“Our experience has been that by the time you start to notice that the code needs to be cleaned up, you’ve already lost a lot of time because of it, and it’s almost impossible to ever get back to where you were. We actually believe that you can never be as clean by going back a month or a week later and cleaning up than you could if you just cleaned up as you went.”

“By the time you start to notice” is a challenge. You either have to be so clean in your coding practices that you never present yourself with the need to notice problems, or you have to develop your ability to notice problems so that you can spot them sooner. I’ve never seen a team—even one doing TDD and refactoring in earnest—manage to stay completely clean, so it would seem that developing noticing skills, and helping teams develop willpower, is the way to go.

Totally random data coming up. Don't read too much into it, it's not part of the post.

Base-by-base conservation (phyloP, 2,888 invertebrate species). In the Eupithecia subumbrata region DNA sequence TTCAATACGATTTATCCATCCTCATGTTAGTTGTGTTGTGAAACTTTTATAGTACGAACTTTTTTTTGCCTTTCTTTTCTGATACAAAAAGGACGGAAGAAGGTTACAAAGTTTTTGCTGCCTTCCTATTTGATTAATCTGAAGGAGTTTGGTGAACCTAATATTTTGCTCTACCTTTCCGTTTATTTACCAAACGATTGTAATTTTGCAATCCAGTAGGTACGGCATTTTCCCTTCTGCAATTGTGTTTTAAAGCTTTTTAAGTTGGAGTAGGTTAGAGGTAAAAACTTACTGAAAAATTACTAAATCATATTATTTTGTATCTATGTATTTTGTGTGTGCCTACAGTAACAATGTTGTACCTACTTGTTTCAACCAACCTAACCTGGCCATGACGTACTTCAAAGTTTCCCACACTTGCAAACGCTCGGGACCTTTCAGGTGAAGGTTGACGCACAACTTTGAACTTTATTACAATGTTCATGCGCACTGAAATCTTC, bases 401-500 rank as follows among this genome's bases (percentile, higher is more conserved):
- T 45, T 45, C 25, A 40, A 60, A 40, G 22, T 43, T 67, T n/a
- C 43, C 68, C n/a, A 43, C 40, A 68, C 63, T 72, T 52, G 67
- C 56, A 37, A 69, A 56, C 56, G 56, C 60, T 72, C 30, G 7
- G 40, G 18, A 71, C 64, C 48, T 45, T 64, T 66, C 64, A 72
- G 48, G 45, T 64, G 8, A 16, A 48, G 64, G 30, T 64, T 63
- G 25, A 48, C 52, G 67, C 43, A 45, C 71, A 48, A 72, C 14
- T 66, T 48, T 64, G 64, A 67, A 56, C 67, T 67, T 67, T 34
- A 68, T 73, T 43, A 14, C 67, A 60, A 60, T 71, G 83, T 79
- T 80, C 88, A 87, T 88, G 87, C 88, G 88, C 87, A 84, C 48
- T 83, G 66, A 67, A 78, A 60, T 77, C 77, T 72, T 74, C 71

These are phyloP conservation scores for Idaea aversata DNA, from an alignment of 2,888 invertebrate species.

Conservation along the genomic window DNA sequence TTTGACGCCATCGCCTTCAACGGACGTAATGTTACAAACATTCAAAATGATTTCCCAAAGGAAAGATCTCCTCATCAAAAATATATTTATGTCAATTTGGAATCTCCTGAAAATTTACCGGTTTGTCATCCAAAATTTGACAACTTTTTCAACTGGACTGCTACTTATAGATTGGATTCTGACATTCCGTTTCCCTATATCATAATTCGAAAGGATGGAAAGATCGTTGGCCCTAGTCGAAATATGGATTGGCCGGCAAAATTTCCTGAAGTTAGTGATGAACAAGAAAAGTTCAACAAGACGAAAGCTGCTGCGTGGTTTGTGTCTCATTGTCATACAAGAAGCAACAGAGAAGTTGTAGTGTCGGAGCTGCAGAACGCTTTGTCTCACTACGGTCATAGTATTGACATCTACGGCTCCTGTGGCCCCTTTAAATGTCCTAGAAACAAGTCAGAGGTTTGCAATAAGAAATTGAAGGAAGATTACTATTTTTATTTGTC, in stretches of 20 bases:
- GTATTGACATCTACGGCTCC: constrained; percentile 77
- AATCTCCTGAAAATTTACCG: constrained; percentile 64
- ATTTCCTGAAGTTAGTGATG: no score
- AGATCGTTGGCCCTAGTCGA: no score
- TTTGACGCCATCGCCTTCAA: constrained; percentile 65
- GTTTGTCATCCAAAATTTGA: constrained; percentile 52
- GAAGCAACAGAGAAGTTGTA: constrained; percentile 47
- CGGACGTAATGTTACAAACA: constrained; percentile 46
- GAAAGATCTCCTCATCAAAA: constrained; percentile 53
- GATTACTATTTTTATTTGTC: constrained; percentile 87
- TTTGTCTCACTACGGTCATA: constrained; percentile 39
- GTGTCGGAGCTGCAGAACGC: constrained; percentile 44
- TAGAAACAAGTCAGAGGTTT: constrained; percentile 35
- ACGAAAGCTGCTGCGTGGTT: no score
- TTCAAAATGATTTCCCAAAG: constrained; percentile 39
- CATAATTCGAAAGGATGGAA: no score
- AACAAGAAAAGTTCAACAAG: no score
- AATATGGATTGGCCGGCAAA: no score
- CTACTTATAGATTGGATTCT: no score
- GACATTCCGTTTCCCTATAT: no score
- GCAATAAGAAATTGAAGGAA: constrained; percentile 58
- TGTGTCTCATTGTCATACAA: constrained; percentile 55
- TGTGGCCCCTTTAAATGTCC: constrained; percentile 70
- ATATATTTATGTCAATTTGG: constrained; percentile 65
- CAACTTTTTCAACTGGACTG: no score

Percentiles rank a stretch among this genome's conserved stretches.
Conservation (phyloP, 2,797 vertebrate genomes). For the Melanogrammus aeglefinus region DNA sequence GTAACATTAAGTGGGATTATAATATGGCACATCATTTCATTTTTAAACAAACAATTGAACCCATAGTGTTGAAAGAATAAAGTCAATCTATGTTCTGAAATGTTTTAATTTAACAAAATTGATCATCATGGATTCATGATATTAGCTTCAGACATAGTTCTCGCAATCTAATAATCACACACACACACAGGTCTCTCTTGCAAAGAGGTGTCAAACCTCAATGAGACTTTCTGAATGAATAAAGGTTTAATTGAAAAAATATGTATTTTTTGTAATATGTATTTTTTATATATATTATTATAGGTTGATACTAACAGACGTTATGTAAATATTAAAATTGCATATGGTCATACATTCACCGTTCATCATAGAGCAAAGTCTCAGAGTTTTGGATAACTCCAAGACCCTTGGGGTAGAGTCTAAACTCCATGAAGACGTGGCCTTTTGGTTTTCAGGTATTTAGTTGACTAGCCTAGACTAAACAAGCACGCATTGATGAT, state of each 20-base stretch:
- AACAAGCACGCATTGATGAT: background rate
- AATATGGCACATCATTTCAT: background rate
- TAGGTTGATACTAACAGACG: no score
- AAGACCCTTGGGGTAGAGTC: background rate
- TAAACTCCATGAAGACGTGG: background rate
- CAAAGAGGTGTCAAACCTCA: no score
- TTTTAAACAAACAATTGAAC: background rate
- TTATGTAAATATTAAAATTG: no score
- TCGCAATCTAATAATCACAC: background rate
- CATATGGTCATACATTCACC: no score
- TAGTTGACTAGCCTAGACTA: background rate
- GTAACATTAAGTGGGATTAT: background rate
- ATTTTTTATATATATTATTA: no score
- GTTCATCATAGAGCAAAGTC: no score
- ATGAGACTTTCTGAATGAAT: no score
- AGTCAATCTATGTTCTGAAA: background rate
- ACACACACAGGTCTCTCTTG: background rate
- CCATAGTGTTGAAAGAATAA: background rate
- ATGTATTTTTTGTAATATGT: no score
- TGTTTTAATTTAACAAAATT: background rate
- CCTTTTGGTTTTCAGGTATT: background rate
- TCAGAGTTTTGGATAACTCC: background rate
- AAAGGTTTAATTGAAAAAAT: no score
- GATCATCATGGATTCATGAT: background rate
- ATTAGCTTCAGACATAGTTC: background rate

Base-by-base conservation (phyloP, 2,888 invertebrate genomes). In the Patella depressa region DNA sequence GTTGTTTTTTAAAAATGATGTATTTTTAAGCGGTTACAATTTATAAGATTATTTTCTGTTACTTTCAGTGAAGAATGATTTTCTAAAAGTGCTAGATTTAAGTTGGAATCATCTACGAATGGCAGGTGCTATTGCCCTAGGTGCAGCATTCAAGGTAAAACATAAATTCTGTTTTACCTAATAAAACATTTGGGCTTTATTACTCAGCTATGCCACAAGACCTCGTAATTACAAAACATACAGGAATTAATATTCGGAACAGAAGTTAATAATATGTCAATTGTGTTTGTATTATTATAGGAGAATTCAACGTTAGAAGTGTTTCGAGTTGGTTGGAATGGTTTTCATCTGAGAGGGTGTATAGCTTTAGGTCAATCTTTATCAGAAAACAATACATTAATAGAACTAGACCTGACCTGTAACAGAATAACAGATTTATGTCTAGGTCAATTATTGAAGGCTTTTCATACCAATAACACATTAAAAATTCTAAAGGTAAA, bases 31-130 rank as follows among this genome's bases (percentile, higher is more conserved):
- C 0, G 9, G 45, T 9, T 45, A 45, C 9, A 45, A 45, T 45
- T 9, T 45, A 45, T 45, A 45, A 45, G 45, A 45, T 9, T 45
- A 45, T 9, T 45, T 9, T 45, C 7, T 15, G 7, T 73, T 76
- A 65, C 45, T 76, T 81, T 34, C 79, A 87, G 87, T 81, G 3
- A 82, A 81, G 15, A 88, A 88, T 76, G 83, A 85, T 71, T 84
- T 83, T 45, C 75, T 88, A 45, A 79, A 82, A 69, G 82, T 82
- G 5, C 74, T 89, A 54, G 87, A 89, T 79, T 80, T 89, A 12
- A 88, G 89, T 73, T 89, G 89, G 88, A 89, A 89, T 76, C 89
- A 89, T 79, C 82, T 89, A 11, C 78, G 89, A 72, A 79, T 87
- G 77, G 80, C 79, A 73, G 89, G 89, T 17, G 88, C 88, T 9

Configuration needs testing, too

This morning Google pushed a bad configuration file used by search, and for 55 minutes all search results came back with a “this site may harm your computer” warning.

Oops.

A timely reminder that configuration needs testing, too.

The question that you need answered before you push is “will the application configured in this new way behave the way I expect it to?” The details of how you’ll test to answer that question will depend on the nature of your application and its configuration data, but will probably include some tests against possible misconfigurations. In Google’s case, where the configuration error was essentially an accidental wildcard in a blacklist, a simple “verify that there isn’t a wildcard here” test would have saved them some embarrassment.